The version that is most like what most modern-day readers are familiar with originated with Charles Perrault's 1697 story Contes de ma Mere L'Oye. This is where the tropes of the fairy godmother, the pumpkin carriage, the glass slippers, and the animal servants came from. [2] It is important to note, however, that Perrault's aim was to teach girls how to become ladies by emphasizing the "morals" of beauty and grace, and his Cinderella was neither clever nor brave but instead waited to be rescued from her horrible fate.

Unfortunately, it was this Cinderella that set the precedent for the character American children grow up with. In yet another argument for Walt Disney being Satan's representative on earth, Jane Yolen argues that it was Disney's Golden Press Book that

"set the new pattern for America's Cinderella. The book's text is coy and condescending. (Sample: 'And her best friends of all were — guess who — the mice!')The illustrations are poor cartoons. And Cinderella herself is a disaster. She cowers as her sisters rip her homemade ballgown to shreds. Not even homemade by Cinderella, but by the mice and birds.) She answers her stepmother with whines and pleadings. She is a sorry excuse for a heroine, pitiable and useless. She cannot perform even a simple action to save herself, though she is warned by her friends, the mice. She does not hear them because she is 'off in a world of dreams.' Cinderella begs, she whimpers, and at last has to be rescued by — guess who — the mice!" [4]
Cinderella does not earn her rags-to-riches story, she is just pretty enough to receive it. The story essentially teaches young girls that if they are pretty and quiet, a man will come by sooner or later to give their horrible lives meaning. It is clear to even the most casual observer that the story's original message of resourcefulness rewarded has been subverted and perverted to encourage helplessness and whining in an ultimately anti-feminist figure. Is this what we want to teach our daughters? I mean, really?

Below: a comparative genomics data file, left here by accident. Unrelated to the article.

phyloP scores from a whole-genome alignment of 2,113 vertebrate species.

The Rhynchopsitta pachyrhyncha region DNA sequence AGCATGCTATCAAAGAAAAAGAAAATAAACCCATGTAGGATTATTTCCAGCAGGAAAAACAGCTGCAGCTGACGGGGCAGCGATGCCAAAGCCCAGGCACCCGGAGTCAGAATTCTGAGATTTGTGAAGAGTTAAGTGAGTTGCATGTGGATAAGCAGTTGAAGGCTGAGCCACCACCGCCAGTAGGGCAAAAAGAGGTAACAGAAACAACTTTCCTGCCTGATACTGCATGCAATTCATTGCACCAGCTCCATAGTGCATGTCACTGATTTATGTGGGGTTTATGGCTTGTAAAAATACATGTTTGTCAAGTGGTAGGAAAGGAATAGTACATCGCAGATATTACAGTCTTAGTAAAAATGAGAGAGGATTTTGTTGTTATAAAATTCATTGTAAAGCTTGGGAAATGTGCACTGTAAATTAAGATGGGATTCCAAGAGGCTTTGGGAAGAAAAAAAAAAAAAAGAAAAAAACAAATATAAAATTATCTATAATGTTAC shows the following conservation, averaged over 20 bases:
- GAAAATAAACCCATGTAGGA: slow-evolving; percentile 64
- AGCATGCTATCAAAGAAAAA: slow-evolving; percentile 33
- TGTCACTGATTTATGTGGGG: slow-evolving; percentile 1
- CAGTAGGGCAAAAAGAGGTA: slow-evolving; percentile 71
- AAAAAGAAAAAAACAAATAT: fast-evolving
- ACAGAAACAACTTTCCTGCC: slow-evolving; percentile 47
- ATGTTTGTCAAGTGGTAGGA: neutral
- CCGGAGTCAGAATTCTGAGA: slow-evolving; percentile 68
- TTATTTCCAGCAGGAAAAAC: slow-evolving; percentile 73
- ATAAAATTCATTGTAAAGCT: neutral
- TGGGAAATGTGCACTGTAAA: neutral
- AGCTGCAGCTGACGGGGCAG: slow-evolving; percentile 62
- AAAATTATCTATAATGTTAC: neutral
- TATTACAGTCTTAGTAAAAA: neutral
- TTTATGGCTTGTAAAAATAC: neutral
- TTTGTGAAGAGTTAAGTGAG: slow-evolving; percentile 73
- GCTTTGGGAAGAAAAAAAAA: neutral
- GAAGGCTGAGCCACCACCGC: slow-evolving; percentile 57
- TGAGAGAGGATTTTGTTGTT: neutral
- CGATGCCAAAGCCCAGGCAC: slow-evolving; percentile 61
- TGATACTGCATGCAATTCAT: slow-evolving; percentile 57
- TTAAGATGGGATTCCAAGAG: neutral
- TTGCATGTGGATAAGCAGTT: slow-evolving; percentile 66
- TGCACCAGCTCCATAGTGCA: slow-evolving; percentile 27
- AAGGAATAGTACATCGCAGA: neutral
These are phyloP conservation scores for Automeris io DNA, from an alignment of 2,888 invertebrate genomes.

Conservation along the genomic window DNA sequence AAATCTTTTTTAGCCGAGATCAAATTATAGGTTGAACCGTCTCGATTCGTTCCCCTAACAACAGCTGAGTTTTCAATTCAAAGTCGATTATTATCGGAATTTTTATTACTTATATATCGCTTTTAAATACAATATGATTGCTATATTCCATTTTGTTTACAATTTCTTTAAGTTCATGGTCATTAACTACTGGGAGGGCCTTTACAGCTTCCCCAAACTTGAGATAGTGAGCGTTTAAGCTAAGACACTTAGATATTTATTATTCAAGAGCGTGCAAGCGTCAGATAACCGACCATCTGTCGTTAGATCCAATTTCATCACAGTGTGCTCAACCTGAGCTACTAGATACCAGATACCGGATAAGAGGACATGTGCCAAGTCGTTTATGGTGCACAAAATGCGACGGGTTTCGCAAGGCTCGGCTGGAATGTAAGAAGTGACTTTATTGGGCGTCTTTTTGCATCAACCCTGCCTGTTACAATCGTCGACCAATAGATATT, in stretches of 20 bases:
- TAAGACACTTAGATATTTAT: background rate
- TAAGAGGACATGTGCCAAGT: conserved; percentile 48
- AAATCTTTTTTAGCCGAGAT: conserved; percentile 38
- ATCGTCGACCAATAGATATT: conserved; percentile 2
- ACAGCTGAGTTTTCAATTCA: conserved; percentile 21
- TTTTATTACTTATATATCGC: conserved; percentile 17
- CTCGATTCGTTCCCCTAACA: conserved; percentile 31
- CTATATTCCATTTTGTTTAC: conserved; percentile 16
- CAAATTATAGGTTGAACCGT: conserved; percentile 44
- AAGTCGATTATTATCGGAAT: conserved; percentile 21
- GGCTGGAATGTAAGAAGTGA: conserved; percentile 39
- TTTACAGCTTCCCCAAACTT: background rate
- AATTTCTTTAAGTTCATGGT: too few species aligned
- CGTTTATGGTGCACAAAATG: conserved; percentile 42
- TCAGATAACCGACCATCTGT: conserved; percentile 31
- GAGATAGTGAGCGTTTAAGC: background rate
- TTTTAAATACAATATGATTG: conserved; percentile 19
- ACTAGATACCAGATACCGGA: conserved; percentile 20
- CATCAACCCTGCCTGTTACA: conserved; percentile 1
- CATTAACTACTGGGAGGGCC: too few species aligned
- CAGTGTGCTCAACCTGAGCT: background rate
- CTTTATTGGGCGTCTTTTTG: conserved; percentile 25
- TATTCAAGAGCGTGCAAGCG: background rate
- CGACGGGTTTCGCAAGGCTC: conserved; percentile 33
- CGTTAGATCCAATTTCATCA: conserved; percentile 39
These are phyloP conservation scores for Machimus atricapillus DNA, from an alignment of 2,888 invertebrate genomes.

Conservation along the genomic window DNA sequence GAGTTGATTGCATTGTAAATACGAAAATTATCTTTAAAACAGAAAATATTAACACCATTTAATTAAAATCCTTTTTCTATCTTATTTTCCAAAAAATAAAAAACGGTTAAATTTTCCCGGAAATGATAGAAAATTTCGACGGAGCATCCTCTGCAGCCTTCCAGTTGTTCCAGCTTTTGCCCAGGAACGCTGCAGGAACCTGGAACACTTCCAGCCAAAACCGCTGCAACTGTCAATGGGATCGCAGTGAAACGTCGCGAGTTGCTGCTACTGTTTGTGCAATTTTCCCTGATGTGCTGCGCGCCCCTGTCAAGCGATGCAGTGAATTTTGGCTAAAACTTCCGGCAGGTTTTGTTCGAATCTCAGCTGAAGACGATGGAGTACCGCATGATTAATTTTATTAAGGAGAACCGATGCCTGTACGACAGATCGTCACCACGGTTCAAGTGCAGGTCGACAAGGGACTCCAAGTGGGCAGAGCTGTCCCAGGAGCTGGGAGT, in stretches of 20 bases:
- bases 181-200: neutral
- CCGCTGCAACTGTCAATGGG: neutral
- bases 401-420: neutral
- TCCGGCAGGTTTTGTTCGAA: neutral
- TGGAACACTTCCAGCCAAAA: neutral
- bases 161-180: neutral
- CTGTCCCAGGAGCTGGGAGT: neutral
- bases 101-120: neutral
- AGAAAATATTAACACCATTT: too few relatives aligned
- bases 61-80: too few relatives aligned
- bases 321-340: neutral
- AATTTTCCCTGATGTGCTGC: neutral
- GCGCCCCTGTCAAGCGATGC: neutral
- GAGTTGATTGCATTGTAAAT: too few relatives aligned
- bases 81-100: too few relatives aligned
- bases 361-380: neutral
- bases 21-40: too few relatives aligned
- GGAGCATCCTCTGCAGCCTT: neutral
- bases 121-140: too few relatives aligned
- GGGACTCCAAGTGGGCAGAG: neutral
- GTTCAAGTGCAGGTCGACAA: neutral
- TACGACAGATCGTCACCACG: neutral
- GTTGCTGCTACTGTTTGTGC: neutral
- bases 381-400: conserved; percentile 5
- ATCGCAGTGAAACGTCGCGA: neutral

Works Cited:

[1] Ashlimann, D.L. "Grimm Brothers' Home Page." http://www.pitt.edu/~dash/grimm.html#chronology. Accessed at 8 September 2008.

[2] "Charles Perrault." http://www.sjsu.edu/faculty/harris/StudentProjects/Student_FairyTales/WebProject/Bios/Perrault%20Bio.htm. Accessed 5 September, 2008.

[3] Heiner, Heidi Anne. "History of Cinderella." SurLaLune Fairy Tales. http://www.surlalunefairytales.com/cinderella/history.html. Accessed 5 September, 2008.

[4] Wildling, Terri. "Cinderella: Ashes, Blood, and the Slipper of Glass." http://www.endicott-studio.com/rdrm/forashs.html. Accessed 5 September, 2008.


Chatty Cathy said...

Yay, something new to read! I did not know about all the other stories of Cinderella. Your piece made me want to read those other versions. Oh, and I am sorry, but I think the worst of these fairytale heroines is Aurora (a.k.a Briar Rose) that mute, narcoleptic princess from Sleeping Beauty. Who the hell would dance with a stranger in the woods!
p.s-Goooo Belle!

Lindsay-with-an-A said...

How is Aurora any worse than Snow White--she goes to sleep and wakes up with a stranger making out with her, so, of course, she marries him! I'll do pieces on those two, too, I think...

Anonymous said...

It's interesting that, at least in western Europe, the helpless female ideal arose around the time when anyone who was anyone had tuberculosis. Pale, rosy-cheeked, damsels became chic, and we're still paying for it.

Lindsay-with-an-A said...

You know, I never thought about it quite like that, but you're right. Between tuberculosis and the plague, they had all their bases covered!